The political compass of Donald Trump and Mike Pence may have changed over the last few weeks, but the candidate they supported before 2016 remains their political compass.
And that’s not the only one.
Here are the candidates that have stood out from the field since 2016 and who are currently vying for the 2016 GOP nomination.
Biden The vice president has been in office since 2009 and has served as a leader for a long time.
He has been a staunch supporter of the military, the middle class and the American people, and has been outspoken about immigration reform, gay rights and other issues.
He also has a strong personal and business relationship with the former Vice President Joe Biden.
Pence The Indiana governor was elected in 2020, but he’s since changed his tune.
In a speech in March, Pence said that he believes that a strong military, a strong middle class, and a strong economy are essential components of the Republican Party and would lead to a prosperous, safe and prosperous world.
“I know that the world is full of opportunity and promise, and I’m proud to be an American.
I know that America has a unique role to play in the world.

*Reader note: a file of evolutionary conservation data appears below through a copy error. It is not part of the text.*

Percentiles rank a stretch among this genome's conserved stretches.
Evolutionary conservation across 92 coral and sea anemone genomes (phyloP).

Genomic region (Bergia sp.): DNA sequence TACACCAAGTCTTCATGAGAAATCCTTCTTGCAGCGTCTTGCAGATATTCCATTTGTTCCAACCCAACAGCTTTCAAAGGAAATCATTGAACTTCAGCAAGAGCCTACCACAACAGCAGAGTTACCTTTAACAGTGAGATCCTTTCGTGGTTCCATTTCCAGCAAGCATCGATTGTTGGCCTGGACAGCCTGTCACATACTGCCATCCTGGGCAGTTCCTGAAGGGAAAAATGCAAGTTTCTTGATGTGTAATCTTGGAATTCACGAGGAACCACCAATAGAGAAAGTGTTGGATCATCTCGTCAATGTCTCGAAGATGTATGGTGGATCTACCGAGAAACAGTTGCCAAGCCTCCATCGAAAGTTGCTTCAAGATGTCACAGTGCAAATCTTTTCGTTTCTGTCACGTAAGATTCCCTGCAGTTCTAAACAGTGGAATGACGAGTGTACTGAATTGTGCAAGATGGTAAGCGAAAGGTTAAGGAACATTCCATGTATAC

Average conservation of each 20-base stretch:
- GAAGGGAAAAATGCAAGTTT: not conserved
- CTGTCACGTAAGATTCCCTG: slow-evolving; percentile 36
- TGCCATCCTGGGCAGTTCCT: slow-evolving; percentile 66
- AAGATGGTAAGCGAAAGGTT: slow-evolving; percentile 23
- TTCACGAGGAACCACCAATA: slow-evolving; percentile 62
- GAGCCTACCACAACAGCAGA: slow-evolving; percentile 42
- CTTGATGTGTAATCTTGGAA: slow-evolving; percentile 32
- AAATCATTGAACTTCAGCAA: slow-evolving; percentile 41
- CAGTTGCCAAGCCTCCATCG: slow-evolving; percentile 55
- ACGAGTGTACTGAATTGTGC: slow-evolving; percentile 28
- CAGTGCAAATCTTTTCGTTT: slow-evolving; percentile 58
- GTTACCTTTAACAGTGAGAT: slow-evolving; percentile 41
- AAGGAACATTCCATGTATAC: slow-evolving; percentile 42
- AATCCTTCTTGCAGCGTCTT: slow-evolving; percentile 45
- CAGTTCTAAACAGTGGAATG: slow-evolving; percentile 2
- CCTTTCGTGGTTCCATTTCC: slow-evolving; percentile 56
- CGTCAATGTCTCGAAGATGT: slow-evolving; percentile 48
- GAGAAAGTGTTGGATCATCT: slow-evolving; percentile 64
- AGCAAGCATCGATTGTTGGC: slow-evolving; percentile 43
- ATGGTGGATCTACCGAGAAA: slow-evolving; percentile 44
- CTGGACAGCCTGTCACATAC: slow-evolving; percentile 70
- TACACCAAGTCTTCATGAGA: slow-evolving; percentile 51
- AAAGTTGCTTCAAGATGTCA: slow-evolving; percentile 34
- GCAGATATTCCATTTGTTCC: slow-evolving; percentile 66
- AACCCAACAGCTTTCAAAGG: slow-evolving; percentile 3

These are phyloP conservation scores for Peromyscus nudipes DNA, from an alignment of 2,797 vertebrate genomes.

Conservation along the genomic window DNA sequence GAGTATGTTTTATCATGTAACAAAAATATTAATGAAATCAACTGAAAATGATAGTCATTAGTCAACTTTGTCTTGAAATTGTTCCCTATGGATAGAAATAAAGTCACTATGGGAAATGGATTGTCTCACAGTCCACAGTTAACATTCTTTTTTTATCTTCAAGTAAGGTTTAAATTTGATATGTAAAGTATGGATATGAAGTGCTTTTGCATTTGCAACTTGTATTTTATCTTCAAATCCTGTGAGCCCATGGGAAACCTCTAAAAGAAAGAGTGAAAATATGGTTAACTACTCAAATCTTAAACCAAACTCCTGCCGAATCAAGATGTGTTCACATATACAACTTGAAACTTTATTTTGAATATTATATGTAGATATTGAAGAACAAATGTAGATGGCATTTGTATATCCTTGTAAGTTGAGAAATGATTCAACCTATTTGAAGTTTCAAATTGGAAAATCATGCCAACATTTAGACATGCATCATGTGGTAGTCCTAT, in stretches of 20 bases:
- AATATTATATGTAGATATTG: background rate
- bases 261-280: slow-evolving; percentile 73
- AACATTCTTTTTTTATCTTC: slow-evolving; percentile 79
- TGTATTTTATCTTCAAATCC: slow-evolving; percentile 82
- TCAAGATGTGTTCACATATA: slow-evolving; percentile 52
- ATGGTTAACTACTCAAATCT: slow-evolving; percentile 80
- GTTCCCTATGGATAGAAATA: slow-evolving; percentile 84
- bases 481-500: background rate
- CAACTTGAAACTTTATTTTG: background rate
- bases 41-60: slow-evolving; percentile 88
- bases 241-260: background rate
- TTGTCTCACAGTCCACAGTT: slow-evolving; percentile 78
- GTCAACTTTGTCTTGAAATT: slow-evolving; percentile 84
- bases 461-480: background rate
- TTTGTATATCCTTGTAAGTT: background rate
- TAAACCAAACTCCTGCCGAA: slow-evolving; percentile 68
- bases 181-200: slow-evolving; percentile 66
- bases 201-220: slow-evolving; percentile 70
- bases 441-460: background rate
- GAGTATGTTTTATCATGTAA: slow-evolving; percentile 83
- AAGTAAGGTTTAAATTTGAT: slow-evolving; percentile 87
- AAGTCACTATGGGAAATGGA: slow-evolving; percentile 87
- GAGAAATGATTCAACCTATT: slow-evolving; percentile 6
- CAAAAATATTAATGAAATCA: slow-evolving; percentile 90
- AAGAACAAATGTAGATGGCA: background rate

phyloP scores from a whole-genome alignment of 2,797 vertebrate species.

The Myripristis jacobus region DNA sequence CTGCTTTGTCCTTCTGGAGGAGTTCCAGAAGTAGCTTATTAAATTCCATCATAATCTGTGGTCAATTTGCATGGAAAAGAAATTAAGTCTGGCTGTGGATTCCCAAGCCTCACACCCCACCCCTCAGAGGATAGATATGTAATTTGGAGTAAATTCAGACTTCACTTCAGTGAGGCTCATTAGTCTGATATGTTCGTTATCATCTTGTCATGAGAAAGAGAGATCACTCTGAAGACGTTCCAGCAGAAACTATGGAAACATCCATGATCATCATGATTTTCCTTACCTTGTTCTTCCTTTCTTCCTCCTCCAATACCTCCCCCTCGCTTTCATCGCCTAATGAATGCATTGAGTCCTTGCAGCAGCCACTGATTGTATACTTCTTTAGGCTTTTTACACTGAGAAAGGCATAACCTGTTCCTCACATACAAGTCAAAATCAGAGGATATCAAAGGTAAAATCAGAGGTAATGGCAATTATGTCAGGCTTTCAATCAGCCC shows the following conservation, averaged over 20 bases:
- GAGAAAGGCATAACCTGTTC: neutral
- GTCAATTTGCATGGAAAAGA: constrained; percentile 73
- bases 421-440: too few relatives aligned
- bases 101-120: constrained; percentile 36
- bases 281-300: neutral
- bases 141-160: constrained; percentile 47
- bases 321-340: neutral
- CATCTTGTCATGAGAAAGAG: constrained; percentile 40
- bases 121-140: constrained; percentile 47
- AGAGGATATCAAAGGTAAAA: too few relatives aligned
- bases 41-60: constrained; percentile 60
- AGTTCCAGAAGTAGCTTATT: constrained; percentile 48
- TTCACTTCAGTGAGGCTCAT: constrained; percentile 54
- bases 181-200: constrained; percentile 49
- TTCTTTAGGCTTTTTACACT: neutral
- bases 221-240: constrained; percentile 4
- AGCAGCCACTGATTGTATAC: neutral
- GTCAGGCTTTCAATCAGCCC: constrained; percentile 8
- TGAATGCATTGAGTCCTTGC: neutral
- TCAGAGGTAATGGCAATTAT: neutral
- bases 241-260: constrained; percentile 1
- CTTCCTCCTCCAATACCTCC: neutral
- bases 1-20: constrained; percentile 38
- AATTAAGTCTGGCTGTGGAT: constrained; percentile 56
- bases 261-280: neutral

But I know, too, that America is best served when we’re all working together,” he said.
Obama and Biden While they have been at odds over issues, Obama and Biden have both been supportive of the middle classes.
The former president has also been outspoken on immigration reform and LGBTQ rights, and is a vocal supporter of veterans and the military.
Biden has been more outspoken on gay rights.
In April, Biden said that while he agrees with gay people, “I don’t want to have to live with the fact that my gay friends and family know I’m gay.”
Clinton Clinton is one of the most liberal Democrats in the history of the party, and she has always had a strong connection to the middle and working class.
Her husband, former President Bill Clinton, is still the president of the Democratic National Committee, and in 2016 he was a strong supporter of his wife.
Clinton has also taken a strong stance on LGBTQ rights.
During a speech at the Democratic convention in Philadelphia in April, Clinton said that she believes “we have to get behind people who are LGBTQ and help them be successful.”
“It’s not about how you look or what your name is, it’s about what you do, and how you lead, and what you are willing to sacrifice, and that’s the only thing we can really trust in America,” she said.